5 Reasons to Homeschool Through High School

When deciding to homeschool, only some parents make the decision to homeschool through highschool as early as 5 years old. A larger number of parents want to “see how it goes”. When we started out, we put that decision in the Lord’s hands and decided to see where we were at when the time came.

It turned out, we decided to homeschool through high school. And, it turned out to be the best decision we ever made. Below are 5 reasons we found to homeschool through the high school years:

  1. Build a Strong Christian Foundation and Family Relationships

    The time between middle and high school is an important period of personal development during the teen years. You’ve raised your child through elementary and middle school years in your Christian faith and family values. Now you face the decision as to whether to send your child to a school or continue to homeschool through the high school years.

    It was at this time, my family felt we were really just getting down to business and entering a time when my children would be tested and we wanted to be more present in their days during this season. We wanted to continue to build that firm foundation for when our children entered college or went out on their own.

    And now that I have one graduating from college, I feel we made the best decision for our family. That firm foundation really paid off during those college years. Homeschooling through high school gave our family the time together to build strong parent and sibling relationships during a key time in their development toward young adults. There is more time to talk and enjoy activities than if they were in school all day.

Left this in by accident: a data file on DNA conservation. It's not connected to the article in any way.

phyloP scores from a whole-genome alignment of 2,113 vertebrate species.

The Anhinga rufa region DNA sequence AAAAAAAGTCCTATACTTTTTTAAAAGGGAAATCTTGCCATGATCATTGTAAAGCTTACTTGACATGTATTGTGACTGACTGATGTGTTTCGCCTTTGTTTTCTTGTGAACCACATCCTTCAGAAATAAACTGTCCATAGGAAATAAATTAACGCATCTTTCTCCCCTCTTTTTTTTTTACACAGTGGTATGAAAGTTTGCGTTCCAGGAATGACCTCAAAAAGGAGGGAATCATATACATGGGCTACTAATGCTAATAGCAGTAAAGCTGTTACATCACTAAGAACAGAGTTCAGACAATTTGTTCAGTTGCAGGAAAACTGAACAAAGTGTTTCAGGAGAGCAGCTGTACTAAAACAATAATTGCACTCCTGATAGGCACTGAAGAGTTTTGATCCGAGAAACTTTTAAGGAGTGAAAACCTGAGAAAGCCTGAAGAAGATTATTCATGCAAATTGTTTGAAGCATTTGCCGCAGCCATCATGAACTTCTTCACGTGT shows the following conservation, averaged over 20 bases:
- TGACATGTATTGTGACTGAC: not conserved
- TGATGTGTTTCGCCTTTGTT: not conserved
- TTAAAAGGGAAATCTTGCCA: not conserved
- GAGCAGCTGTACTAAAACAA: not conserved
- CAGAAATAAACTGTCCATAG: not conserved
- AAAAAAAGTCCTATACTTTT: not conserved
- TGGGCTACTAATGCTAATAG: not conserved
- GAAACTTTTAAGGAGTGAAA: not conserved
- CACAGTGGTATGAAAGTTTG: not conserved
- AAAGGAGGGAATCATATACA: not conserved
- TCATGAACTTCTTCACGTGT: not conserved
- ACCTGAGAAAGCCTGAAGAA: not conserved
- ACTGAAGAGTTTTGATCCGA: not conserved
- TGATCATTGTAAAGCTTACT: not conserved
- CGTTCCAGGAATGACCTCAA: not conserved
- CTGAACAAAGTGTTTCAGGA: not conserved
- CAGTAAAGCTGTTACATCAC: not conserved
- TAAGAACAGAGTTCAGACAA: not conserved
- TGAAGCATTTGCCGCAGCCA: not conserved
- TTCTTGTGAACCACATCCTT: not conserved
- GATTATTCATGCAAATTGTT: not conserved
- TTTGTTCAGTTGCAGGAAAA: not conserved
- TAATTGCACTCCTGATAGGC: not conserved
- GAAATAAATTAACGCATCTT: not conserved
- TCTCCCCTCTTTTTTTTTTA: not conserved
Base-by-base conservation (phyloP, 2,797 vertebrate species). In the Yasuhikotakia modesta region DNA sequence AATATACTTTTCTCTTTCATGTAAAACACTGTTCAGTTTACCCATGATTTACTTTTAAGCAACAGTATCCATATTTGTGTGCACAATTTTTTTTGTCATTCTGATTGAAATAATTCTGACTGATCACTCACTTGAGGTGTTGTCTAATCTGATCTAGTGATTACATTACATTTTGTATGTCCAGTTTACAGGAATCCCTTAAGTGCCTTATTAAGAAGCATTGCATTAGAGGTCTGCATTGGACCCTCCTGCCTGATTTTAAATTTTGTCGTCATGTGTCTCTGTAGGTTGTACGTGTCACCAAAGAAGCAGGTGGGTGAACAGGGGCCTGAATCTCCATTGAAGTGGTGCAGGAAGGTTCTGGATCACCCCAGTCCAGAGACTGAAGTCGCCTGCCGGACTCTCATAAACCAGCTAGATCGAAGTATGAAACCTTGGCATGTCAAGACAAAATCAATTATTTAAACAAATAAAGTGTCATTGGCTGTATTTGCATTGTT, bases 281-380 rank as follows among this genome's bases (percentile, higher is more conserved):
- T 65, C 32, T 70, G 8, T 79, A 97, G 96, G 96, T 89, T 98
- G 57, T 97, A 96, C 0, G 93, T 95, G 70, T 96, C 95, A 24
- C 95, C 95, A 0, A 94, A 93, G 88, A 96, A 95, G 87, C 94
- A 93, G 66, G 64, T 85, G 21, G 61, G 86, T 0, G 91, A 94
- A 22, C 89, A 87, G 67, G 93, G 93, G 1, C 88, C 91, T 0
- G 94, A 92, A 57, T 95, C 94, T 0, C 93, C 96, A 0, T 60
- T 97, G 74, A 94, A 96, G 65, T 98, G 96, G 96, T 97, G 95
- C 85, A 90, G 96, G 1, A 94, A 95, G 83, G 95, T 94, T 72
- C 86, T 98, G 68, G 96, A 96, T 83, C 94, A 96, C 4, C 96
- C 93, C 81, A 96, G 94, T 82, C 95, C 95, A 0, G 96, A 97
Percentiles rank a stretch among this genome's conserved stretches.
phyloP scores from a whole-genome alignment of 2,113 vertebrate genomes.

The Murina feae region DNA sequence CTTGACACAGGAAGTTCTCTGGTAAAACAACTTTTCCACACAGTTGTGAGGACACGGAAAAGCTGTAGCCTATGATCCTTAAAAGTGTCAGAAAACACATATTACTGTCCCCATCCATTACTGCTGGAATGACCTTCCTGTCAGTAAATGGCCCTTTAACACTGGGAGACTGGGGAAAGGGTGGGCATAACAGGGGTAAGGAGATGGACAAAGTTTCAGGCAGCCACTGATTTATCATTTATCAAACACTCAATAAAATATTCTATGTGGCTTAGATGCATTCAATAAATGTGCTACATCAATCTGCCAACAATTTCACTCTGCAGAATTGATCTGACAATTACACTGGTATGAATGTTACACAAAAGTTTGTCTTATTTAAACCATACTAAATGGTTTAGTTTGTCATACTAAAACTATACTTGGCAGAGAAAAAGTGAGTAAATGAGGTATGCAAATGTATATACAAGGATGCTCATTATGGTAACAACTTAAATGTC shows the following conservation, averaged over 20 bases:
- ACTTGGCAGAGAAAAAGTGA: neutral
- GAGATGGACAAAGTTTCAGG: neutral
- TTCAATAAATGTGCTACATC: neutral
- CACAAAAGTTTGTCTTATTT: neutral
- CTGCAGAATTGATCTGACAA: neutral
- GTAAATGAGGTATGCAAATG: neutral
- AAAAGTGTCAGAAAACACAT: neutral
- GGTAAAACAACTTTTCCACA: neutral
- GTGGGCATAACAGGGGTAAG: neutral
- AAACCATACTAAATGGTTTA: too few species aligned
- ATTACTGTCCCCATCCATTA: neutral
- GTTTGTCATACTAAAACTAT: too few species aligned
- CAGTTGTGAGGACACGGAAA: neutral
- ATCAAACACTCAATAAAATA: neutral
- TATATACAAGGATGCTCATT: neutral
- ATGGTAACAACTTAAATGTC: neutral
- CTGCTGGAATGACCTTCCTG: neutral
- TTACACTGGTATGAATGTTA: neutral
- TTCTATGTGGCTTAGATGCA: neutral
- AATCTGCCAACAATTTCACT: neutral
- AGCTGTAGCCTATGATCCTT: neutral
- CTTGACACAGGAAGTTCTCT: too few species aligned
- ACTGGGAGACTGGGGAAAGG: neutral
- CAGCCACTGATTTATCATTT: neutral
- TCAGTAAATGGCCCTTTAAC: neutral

We cherished the time we spent with our guys at this age building lasting memories at a different level at this age before much of their time was taken up with college.

  2. Time and Opportunity to Pursue Interests

    Homeschooling through the high school years gives students the time and opportunity to explore and pursue their passions and personal interests. Those can be in the form of specific courses, internships and apprenticeships, entrepreneurship, jobs, clubs and organizations, hobbies, volunteering, or just reading about a subject that fascinates them.

    For our family, this time was a great investment in character development and practical experience. Through leadership positions and hands-on training, it helped my guys discover their talents, interests, and future career options. And, it was exciting for us as parents to be able to have front row seats to witness their discoveries and watch them bloom!

    It was a great learning process with successes, failures, and life skills they obtained to build on for the future.

  3. Map Your Own Course of Study

    One of the wonderful aspects of homeschooling is the ability to map and tailor your course of study to your own interests. Both my boys studied the required courses to meet state graduation and college admission requirements. But what was exciting for them and helped them stand out during the college admission process was the additional course load they pursued or unique courses they took to meet those requirements.